Thai police backtracking on 'bombing organizer'
Police say probe has not indicated Chinese national from Xinjiang is mastermind of bombing, casting doubt on information from arrested suspect

Thai police are backtracking on accusations that a Chinese national from northwestern Xinjiang is the "organizer” of the Aug. 17 Bangkok bombing, casting doubt on informatıon obtained from an arrested suspect, local media reported Sunday.

The Chinese man, who left Thailand for Bangladesh on the eve of the bombing and for whom an arrest warrant was issued Saturday for "illegal possession of explosives”, has been identified by Thai authorities as Abdurahman Abudusataer -- nicknamed "Ishan.”

One of the three arrested suspects, Yusufu Mireaili, told police during questioning earlier this week that "Ishan” had arranged several meetings to organize the bombing and had assigned tasks to all participants in the attack, the Bangkok Post reported Wednesday.

General Prawut Thavornsiri, police spokesperson, said Saturday that the investigation has so far "not indicated that Ishan is the mastermind, in line with Mr. Mireraili’s testimony that he used to stay at the apartment in Nong Chok.”

He added that it was however possible "that Mr. Mieraili might have withheld key information, especially on the mastermind.”

In mentioning Nong Chok, Thavornsiri was referring to an apartment block in the eastern Bangkok suburb raided Aug. 29.

Another suspect, whose nationality has yet to be determined, was arrested in the raid during which security forces also discovered bomb-making materials and a stack of around 200 fake Turkish passports.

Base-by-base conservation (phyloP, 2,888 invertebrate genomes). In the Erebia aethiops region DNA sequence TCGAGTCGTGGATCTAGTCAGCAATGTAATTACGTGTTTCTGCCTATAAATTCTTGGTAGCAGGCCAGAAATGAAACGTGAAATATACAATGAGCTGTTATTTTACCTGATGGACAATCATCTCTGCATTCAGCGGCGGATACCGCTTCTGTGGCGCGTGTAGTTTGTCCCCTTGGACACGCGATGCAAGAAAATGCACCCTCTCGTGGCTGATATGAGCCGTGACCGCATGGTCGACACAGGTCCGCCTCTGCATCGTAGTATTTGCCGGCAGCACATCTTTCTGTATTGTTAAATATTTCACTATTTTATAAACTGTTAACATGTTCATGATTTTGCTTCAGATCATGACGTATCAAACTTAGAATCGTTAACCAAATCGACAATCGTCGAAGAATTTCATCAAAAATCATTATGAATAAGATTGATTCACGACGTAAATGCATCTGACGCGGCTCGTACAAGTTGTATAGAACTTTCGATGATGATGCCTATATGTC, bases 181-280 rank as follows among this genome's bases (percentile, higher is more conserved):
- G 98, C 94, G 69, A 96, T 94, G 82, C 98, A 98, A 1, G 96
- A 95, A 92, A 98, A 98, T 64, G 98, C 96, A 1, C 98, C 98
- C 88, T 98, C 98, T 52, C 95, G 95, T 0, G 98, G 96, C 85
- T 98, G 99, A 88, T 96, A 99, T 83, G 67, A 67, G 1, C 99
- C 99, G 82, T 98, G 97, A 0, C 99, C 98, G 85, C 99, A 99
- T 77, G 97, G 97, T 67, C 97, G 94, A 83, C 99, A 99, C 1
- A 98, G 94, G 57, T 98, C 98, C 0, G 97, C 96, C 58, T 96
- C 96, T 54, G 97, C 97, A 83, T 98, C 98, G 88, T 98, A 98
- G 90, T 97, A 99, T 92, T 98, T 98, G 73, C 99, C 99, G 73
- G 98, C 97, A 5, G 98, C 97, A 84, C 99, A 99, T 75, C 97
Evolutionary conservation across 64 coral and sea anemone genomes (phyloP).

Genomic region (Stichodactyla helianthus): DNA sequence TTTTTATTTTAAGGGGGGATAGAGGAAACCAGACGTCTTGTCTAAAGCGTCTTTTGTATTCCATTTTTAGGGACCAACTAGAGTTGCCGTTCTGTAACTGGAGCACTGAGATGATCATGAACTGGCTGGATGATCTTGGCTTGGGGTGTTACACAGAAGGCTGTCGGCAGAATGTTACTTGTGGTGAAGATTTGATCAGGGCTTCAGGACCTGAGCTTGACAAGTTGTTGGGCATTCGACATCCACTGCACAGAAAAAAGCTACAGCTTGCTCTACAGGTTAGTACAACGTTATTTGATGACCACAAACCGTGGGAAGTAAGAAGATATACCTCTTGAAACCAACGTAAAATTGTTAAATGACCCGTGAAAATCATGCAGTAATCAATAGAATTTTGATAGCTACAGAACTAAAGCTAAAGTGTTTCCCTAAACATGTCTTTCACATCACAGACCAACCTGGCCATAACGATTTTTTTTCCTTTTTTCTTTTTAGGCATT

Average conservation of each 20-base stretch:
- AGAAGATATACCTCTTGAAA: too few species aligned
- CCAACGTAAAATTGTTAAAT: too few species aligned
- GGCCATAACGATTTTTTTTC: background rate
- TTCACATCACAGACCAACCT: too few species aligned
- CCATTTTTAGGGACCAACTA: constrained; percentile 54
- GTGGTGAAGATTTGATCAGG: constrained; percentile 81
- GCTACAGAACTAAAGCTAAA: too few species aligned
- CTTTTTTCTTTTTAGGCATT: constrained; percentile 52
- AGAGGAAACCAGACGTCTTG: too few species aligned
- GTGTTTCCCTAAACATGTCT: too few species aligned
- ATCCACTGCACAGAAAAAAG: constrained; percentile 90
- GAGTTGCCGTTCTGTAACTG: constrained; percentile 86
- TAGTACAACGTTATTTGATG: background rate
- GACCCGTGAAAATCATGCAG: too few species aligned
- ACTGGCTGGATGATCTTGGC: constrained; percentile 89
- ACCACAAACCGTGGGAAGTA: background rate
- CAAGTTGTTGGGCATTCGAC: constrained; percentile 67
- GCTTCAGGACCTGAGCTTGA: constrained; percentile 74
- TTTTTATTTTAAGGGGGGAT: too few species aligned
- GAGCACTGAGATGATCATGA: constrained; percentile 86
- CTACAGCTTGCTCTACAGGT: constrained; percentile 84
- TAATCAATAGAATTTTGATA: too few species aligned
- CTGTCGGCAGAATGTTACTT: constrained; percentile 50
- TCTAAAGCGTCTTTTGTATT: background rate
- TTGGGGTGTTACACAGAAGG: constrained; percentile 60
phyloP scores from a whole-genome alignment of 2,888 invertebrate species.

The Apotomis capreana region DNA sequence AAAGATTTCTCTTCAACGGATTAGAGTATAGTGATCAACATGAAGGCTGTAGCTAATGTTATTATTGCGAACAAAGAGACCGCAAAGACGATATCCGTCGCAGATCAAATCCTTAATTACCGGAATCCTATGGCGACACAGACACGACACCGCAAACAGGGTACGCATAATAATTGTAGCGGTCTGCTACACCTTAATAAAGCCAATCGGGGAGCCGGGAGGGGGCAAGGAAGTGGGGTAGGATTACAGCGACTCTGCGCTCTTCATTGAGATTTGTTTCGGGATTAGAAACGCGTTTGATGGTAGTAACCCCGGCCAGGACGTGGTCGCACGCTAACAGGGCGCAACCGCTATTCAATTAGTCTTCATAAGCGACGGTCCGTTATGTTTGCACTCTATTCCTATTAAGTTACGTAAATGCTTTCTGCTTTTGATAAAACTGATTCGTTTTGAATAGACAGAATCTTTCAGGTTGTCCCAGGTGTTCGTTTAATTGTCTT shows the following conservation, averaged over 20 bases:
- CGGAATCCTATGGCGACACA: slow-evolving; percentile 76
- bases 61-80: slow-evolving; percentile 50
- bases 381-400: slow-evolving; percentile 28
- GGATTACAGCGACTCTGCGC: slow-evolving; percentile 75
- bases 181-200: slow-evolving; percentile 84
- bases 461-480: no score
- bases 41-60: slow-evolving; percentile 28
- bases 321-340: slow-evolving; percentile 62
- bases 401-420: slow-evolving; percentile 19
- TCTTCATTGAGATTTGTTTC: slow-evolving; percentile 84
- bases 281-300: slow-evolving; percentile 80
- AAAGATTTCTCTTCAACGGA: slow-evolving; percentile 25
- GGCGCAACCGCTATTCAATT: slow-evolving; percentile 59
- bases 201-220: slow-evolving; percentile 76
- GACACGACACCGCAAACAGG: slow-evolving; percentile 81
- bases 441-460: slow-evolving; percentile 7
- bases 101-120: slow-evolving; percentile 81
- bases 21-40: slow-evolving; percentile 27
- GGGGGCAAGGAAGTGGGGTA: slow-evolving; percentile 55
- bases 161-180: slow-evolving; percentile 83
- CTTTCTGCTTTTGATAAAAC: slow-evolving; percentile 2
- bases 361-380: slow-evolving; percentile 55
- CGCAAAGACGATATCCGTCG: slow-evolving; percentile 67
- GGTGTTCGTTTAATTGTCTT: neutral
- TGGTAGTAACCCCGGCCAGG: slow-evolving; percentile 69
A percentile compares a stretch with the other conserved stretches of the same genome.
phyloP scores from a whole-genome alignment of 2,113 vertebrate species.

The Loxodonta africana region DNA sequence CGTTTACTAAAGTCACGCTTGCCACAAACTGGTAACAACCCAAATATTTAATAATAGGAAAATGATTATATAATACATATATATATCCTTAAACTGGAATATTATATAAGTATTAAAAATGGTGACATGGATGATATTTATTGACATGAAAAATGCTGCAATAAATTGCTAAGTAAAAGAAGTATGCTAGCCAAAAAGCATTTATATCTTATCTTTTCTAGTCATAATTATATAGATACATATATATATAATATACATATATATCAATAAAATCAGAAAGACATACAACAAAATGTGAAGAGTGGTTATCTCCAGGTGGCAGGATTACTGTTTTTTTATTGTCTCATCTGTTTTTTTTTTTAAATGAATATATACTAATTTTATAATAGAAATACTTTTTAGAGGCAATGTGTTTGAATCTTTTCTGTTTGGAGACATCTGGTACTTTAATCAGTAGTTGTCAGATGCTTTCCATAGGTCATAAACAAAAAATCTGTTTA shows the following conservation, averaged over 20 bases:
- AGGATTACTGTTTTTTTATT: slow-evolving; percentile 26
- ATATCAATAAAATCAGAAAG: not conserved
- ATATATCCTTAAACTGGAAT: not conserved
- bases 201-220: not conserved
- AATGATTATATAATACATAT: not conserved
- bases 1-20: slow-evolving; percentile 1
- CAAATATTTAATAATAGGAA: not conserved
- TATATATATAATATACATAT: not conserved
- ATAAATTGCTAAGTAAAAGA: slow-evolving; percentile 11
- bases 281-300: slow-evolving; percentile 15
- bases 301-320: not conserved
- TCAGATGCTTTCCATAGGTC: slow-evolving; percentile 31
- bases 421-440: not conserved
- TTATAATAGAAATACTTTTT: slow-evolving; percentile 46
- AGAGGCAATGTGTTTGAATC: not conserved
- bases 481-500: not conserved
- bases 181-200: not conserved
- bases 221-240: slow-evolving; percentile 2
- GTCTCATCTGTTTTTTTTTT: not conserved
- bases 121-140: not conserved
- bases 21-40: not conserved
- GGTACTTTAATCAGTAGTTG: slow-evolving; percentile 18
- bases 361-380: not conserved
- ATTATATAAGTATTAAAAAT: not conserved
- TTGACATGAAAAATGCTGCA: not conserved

Security camera images of an apartment block in another eastern Bangkok suburb, Minburi, also showed Mireaili and Abudusataer entering and leaving the compound together several times.

Some foreign media have quoted the Bangladeshi police as saying that Abudusataer left Bangladesh for China on Aug. 30, while the Bangladeshi Embassy in Bangkok has not denied the reports.

Thavornsiri, however, said Saturday that Bangladesh’s ambassador to Thailand, Saida Muna Tasneem, had said the suspect had not left for China and his destination is still unconfirmed.

Thailand has so far issued 12 warrants for Thai, Chinese and Turkish suspects – including Abudusataer -- and others whose nationalities remain unclear.

Bangladesh has an extradition treaty with Thailand, as does China -- although given that Thailand succumbed to China's demands that it deport the 109 Uighur state media referred to as "terrorists" it is unlikely to return to Bangkok any found to be on Thailand's wanted list.

The deportation in July, which separated families in the process, had troubled human rights groups and infuriated Uighur organizations worldwide.

But Thai authorities have been wary of publicly establishing a connection between the deportation and the bombing, which left 20 people dead and more than 130 others injured.

Thai junta-leader-cum-Prime Minister General Prayuth Chan-ocha said Friday he had asked Chinese authorities for help in finding Abudusataer.

Last Modified: 2015-09-13 13:26:57
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